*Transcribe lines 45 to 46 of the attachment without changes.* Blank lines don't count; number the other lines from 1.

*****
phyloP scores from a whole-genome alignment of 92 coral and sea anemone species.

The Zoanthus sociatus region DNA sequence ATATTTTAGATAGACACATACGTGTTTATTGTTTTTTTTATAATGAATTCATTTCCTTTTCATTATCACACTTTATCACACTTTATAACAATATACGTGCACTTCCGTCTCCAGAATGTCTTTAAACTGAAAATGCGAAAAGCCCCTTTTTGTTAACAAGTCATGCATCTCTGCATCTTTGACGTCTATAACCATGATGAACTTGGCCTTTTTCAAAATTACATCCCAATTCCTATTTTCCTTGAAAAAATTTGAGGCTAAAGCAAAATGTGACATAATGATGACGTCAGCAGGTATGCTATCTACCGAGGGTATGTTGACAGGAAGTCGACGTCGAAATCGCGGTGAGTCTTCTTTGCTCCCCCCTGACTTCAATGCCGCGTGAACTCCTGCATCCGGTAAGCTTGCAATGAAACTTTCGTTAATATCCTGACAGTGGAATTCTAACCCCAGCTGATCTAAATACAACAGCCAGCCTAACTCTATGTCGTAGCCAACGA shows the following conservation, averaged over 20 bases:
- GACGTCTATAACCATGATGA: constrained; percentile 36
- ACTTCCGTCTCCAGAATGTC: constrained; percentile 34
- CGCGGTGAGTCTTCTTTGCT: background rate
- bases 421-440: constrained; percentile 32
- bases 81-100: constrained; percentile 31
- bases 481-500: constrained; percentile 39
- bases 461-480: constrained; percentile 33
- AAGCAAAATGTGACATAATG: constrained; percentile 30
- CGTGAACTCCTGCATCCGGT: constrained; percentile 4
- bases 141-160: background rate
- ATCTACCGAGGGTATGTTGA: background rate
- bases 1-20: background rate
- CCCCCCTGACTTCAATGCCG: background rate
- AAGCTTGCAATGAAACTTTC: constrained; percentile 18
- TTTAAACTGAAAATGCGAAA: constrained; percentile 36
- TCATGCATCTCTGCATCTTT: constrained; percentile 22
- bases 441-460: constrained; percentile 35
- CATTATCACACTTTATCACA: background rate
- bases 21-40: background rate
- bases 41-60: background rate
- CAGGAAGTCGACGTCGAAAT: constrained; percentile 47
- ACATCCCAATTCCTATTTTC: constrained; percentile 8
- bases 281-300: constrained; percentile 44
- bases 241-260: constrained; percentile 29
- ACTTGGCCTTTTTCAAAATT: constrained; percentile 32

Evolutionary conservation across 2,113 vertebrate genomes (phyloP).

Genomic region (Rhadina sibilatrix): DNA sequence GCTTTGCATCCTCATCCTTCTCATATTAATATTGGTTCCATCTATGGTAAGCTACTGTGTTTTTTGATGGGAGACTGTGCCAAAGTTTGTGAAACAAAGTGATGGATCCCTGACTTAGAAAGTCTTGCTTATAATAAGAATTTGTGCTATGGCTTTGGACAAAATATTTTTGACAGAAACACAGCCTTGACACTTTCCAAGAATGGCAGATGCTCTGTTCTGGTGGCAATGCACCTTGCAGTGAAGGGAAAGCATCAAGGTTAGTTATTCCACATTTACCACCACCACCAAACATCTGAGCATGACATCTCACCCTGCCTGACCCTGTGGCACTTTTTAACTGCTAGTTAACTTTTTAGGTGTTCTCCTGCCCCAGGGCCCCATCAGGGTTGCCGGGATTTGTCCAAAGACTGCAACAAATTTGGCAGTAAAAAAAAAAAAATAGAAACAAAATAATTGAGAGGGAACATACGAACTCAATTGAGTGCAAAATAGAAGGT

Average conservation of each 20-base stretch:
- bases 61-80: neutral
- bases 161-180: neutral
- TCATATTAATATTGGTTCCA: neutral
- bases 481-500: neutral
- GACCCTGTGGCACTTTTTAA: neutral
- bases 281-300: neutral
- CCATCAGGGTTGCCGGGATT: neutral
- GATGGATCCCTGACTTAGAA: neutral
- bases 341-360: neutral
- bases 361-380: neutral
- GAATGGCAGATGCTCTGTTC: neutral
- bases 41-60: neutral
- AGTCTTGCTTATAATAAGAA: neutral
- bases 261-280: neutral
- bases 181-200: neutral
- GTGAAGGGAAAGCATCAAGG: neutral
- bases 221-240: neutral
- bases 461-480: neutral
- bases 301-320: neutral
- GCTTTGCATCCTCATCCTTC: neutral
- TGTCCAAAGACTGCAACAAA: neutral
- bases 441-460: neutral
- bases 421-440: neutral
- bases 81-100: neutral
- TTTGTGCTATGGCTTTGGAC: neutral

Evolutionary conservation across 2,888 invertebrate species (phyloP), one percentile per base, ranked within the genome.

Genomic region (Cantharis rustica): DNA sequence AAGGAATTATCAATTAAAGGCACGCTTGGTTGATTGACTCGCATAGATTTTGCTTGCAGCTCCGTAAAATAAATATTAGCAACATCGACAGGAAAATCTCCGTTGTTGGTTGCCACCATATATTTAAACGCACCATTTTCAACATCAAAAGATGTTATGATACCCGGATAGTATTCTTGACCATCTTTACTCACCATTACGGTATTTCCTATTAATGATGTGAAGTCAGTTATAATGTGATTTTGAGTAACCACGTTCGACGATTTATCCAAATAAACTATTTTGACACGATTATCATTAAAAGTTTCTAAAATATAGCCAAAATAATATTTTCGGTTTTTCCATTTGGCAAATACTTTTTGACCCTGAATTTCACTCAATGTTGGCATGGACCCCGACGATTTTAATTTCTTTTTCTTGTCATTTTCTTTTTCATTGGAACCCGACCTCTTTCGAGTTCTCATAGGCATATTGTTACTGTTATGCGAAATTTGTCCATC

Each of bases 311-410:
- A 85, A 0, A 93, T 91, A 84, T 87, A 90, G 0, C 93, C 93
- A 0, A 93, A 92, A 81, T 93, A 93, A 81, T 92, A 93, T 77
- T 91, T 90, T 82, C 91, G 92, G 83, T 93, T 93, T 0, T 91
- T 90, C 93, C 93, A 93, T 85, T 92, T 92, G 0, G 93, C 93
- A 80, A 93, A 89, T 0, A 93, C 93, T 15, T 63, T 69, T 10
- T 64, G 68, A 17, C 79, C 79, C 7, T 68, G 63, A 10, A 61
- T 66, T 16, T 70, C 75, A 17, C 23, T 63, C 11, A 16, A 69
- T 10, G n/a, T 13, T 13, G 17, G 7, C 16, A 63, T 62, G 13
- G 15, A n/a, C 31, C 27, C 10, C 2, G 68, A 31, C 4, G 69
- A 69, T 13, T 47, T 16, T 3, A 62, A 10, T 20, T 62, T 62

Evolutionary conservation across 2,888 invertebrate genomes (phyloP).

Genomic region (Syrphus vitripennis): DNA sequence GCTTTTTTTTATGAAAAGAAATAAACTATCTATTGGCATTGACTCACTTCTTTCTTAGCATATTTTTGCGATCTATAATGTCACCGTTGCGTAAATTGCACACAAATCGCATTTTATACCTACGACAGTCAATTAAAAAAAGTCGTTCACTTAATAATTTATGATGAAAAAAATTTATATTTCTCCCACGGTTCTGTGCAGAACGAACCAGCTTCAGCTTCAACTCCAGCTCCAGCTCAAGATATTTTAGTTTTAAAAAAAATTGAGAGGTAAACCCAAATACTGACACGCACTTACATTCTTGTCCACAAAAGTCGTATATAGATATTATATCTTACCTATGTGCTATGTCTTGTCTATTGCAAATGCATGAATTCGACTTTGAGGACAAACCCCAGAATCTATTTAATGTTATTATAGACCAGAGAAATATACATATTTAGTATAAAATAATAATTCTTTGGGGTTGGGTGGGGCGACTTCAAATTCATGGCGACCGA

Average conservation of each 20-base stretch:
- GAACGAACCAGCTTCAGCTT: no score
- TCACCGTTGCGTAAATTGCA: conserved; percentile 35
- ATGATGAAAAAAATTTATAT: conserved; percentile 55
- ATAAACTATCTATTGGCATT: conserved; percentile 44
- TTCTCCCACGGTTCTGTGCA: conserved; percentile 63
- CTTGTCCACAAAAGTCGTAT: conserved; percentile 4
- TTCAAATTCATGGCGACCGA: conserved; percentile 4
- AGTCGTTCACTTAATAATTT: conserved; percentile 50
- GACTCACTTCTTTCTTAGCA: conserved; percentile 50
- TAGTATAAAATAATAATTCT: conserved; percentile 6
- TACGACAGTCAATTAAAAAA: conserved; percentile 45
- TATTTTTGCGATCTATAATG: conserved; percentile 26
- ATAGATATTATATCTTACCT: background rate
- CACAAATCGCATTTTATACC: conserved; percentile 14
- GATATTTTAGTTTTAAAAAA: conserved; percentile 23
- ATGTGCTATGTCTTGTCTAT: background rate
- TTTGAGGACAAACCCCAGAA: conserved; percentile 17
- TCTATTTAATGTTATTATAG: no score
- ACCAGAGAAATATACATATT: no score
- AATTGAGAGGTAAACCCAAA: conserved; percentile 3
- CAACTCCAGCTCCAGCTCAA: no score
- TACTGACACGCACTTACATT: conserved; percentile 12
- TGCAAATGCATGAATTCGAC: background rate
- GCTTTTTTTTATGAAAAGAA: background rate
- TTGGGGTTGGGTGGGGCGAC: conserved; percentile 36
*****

- bases 181-200: neutral
- GTGAAGGGAAAGCATCAAGG: neutral